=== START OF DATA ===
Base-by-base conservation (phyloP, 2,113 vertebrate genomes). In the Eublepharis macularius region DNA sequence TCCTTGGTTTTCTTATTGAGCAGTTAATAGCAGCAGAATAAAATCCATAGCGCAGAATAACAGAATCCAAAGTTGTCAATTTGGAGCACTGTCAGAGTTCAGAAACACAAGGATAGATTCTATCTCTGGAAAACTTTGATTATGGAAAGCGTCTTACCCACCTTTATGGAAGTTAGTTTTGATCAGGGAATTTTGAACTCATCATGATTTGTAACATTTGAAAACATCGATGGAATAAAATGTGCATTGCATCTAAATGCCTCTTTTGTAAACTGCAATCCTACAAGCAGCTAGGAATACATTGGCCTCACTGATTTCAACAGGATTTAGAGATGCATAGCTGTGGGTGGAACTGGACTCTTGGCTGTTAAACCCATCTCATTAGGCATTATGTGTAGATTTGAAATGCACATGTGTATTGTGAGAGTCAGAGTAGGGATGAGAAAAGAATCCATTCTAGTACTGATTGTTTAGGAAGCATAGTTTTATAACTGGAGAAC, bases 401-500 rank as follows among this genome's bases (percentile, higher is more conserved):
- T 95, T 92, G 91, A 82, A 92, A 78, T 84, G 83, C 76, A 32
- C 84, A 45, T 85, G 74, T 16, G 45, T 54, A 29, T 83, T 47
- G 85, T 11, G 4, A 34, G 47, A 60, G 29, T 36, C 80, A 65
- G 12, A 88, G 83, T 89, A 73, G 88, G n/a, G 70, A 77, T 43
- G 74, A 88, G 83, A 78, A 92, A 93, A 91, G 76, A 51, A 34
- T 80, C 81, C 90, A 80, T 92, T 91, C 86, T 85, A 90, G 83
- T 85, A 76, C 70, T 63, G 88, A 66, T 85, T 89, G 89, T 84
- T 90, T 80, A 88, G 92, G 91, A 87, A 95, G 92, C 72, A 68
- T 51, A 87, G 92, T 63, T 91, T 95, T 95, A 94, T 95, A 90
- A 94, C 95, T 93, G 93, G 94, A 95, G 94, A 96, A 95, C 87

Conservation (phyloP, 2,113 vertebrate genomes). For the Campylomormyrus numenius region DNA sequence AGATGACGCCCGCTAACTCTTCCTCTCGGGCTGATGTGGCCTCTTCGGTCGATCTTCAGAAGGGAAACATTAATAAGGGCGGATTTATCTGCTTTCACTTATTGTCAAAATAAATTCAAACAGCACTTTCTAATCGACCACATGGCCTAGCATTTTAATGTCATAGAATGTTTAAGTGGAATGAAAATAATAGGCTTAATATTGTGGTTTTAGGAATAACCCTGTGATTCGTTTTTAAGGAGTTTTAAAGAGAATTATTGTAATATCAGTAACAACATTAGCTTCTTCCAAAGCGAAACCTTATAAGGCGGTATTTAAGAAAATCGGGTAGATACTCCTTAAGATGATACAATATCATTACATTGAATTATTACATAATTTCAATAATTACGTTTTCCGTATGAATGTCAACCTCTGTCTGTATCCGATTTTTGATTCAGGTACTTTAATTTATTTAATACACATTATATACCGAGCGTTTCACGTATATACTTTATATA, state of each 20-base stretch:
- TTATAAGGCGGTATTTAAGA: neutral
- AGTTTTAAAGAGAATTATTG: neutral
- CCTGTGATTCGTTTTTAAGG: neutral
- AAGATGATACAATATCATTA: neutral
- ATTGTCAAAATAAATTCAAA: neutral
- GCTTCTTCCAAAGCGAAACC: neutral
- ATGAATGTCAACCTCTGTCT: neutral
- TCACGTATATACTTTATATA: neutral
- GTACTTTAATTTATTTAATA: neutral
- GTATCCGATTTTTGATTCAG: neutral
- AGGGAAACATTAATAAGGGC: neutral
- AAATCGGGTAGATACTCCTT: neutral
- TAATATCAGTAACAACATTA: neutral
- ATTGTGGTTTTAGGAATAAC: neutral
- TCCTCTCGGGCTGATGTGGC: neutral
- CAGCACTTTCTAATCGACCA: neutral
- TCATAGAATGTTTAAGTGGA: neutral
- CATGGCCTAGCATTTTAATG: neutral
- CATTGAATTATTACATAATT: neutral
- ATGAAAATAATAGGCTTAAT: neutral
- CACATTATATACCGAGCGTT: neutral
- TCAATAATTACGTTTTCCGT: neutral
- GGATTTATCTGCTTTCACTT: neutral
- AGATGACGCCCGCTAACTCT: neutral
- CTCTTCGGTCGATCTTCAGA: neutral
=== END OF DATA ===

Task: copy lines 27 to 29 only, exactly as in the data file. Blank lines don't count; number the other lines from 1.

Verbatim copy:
- TCCTCTCGGGCTGATGTGGC: neutral
- CAGCACTTTCTAATCGACCA: neutral
- TCATAGAATGTTTAAGTGGA: neutral